Indira Moores reclaims gold at nationals
by Randy Pascal
Sure, there were bumps along the way, but local wrestler Indira Moores has overcome.
Now five years removed from her days of competing while donning the singlet of the Lo-Ellen Park Knights, the 22 year old (soon to be 23) has
ascended to the heights of Canadian university wrestling.
Transferring after just one year at Laurentian, and dealing with a torn ACL and the ensuing surgery at almost the same time, the now veteran of the
Brock Badgers team successfully defended her OUA gold medal last month at McMaster, reclaiming gold at the national (U Sport) level two weeks
later in Winnipeg.
“In terms of my varsity wrestling, I was pretty confident heading into the OUAs and CIS, or U Sport, as it’s called now,” said Moores. “I am an older
student, but then I’m also younger when it comes to being a senior athlete for club stuff.”
And rest assured, in the world of competitive wrestling, the club level is where the real action exists. “OUA is still a provincial championship and the
same with U Sport (national), especially at Brock,” she said. “We take it pretty seriously. It means a lot, even to just be on this team.”
“When it comes to the other competitions that aren’t varsity, that’s where we are going to run into national team members, and world champions,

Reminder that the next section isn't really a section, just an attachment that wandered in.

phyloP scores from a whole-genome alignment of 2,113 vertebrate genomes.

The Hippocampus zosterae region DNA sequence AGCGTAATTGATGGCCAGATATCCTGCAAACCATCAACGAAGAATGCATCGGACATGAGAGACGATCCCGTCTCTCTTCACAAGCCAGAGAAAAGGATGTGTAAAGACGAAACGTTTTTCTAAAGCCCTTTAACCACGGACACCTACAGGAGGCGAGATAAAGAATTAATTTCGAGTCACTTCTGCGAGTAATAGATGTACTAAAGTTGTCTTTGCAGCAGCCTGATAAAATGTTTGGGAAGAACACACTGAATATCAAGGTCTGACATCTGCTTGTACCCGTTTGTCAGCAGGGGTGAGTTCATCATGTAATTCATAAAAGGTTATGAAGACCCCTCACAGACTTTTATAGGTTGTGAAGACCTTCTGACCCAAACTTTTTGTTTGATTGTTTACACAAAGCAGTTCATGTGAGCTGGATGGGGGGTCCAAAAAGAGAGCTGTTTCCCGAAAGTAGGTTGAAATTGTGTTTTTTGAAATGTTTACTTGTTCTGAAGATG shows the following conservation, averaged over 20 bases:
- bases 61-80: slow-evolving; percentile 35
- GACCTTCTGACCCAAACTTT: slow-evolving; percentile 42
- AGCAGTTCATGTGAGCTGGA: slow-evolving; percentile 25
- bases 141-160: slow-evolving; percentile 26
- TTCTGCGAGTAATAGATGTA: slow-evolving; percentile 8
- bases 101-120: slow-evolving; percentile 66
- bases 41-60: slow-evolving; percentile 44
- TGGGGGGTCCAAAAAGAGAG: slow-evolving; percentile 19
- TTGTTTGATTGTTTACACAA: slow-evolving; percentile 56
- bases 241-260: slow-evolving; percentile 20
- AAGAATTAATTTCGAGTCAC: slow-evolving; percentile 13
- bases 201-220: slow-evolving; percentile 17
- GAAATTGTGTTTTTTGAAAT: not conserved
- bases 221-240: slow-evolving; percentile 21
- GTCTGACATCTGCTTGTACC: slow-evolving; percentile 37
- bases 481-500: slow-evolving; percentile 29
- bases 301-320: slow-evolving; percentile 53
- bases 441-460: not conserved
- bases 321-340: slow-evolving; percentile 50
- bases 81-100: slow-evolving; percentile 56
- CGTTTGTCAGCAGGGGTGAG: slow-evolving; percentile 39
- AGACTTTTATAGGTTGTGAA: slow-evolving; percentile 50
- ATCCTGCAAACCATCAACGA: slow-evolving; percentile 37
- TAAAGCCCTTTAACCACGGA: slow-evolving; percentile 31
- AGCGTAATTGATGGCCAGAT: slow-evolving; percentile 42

medalists and even Olympians.” And that is the stratosphere to which Moores now aspires, continuing to build upon a base which has been years in the
“With the amount of time that we put into the sport, you cannot not see improvement, when you’re training twice a day, three times a day,” she said.
“Especially mentally, I think I’m on the mend, better at finding my confidence, especially training with the people in the Brock room. I think that’s
something that every athlete struggles with, and certainly something I have been working on over the past year to get better at.”
With the varsity season completed, Moores is busy preparing for the Canadian Junior/Senior Wrestling Championship in St Catharines. “That’s a
pretty big competition,” noted Moores. “I really don’t want to focus just on the outcome, I want to focus on my wrestling, especially.”
“I think that will help with my confidence, if I focus on what I do in the match, instead of my placing.” In fact, Moores has to remind herself
constantly about how to properly channel her intensity towards her key priorities.
“I tend to focus on what the other person (opponent) is going to do, probably almost too much,” she said. “I forget about my own offense and my own
strengths. I really want to not let that be an issue this tournament.”
Even moreso, as she continues to expand the technical arsenal at her disposal. “I actually throw a lot more now,” noted Moores. “I don’t know why it
happened, or how it really happened, but it’s something I do a lot more in practice now and am starting to feel more comfortable doing in tournaments.”
Moores has one more year of varsity eligibility remaining, looking to provide one final hurrah for the Badgers, who made it a clean sweep of the U Sport
men’s and women’s titles in February, returning home with both banners for a fourth straight year.
Follow-Up Note: Since the time that this interview was done, Moores did in fact compete at the Championship in St Catharines, placing fourth
in the Senior Women 63 kg weight class.